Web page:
There are eight licenses available for the state's new dispensary program. Each license allows for two cultivation sites and two dispensaries, bringing the total number of dispensaries to 16. The application period will be brief, between January 11th and January 29th, with dispensaries tentatively scheduled to open between July 15th and November 1st, 2016. The latest news from the Hawaii Department of Health is a Request for Proposals (RFP) for a valid, reliable Seed-to-Sale tracking system, much like the system in place for Washington State’s recreational market.
Illinois created the Medical Cannabis Pilot Program in 2013, but it proved to be a daunting task to set up a legitimate, well-regulated market from the ground up. There were countless delays and setbacks during the initial setup process, but patients and would-be dispensaries persevered.
After a sprint to the finish line, Illinois dispensaries finally opened doors to patients on November 9th. Dispensaries only carried a limited supply of product due to a bottleneck from a lack of cultivators actively harvesting, but the results are in and they are beautiful. 3,600 patients have been registered, of which 1,713 were able to visit a licensed dispensary during the first month, and in the first month of sales, there's already been nearly $57,000 collected from the 7 percent wholesale alone.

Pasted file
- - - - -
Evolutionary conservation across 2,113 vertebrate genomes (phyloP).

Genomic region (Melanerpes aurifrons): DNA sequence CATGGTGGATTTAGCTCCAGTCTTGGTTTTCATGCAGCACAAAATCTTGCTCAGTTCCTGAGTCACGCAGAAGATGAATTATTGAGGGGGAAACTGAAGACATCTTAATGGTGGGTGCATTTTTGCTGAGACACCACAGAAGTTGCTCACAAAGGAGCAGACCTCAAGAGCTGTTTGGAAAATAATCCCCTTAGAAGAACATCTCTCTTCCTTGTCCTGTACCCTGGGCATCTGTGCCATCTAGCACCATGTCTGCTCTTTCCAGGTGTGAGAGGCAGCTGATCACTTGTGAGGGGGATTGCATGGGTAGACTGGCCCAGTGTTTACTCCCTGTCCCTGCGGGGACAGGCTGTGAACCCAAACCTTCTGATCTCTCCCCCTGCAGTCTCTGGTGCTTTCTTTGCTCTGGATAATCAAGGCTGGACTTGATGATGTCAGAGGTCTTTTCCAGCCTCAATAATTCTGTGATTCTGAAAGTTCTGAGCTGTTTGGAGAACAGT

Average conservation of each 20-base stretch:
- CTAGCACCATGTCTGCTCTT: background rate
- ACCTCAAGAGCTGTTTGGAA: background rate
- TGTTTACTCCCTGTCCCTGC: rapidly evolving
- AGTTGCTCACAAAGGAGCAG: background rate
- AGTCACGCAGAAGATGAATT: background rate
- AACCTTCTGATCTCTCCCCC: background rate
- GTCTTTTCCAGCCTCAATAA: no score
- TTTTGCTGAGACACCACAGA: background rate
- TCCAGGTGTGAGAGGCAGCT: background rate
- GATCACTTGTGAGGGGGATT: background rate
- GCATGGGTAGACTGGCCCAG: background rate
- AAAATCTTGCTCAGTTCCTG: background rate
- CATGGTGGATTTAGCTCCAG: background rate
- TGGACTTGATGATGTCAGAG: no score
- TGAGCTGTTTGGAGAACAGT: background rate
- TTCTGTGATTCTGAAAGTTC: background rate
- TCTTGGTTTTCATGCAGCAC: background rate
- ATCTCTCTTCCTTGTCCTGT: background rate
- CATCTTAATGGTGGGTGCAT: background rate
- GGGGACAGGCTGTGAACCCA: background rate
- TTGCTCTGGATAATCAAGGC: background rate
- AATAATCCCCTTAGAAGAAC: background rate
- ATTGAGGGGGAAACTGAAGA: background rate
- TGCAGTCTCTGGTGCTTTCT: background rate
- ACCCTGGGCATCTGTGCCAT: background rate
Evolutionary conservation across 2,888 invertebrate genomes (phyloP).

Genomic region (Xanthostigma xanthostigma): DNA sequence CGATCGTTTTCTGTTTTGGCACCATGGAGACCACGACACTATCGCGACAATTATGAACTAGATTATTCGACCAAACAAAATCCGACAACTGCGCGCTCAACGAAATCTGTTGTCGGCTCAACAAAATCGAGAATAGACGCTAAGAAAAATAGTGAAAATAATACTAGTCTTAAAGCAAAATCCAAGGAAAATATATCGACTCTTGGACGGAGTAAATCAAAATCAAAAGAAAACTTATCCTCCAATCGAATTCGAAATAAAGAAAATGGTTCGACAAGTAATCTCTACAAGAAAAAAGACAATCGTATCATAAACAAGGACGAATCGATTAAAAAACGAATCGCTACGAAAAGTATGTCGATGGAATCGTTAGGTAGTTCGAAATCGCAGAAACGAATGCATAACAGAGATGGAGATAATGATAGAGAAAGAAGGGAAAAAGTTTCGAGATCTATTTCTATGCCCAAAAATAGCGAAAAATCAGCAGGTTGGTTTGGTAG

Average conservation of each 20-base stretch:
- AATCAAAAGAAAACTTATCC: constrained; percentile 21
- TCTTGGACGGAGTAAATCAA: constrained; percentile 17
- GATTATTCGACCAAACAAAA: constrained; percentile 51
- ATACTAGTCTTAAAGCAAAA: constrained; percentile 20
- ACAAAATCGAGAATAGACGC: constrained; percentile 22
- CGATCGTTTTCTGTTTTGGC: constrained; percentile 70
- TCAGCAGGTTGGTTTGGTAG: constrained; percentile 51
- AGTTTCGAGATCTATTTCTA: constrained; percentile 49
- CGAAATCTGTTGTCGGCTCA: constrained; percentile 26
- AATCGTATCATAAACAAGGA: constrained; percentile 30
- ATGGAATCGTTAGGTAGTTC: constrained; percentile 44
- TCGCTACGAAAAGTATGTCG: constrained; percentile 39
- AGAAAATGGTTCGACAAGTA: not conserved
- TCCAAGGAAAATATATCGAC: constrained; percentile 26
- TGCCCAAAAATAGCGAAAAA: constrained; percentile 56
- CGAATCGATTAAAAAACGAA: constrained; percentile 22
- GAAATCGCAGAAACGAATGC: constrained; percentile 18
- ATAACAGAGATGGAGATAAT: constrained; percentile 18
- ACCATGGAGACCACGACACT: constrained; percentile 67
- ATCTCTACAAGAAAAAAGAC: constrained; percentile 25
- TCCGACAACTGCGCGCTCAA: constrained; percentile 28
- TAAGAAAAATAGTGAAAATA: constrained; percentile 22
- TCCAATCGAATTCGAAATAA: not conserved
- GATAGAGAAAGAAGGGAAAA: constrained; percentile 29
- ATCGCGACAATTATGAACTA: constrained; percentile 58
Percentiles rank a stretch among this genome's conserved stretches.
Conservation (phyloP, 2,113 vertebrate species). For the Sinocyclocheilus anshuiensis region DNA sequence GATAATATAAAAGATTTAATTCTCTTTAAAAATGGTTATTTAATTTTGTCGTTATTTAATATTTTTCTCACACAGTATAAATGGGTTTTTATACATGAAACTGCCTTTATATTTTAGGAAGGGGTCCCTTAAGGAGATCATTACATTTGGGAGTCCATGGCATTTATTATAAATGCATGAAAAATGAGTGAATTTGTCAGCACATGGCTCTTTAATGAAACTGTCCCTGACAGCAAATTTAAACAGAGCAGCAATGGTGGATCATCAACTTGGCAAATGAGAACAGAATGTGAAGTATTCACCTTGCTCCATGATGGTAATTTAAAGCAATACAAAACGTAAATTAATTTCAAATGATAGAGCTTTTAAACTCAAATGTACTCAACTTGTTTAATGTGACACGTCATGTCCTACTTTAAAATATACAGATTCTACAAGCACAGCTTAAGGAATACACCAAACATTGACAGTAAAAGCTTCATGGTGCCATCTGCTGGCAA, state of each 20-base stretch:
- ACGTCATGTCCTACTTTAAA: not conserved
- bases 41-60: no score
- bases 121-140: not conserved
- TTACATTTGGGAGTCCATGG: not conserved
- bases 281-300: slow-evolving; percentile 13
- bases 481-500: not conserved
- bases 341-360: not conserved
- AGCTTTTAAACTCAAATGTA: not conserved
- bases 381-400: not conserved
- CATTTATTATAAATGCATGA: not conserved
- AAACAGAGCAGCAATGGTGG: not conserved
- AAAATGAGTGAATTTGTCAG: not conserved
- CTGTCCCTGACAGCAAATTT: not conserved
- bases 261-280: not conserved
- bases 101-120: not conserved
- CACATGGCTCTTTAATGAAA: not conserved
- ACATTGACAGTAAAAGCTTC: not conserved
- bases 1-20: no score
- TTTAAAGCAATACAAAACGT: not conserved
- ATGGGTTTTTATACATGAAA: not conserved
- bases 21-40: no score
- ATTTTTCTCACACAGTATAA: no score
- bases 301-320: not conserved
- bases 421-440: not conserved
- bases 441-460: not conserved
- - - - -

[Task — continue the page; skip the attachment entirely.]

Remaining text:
17 dispensaries are currently in operation, but the Illinois Department of Financial and Professional Registration can’t hand out the licenses fast enough, and dispensary doors are opening every day. The Medical Cannabis Pilot Program is set to expire in 2017, but legislators may extend the timeline once they see the numbers.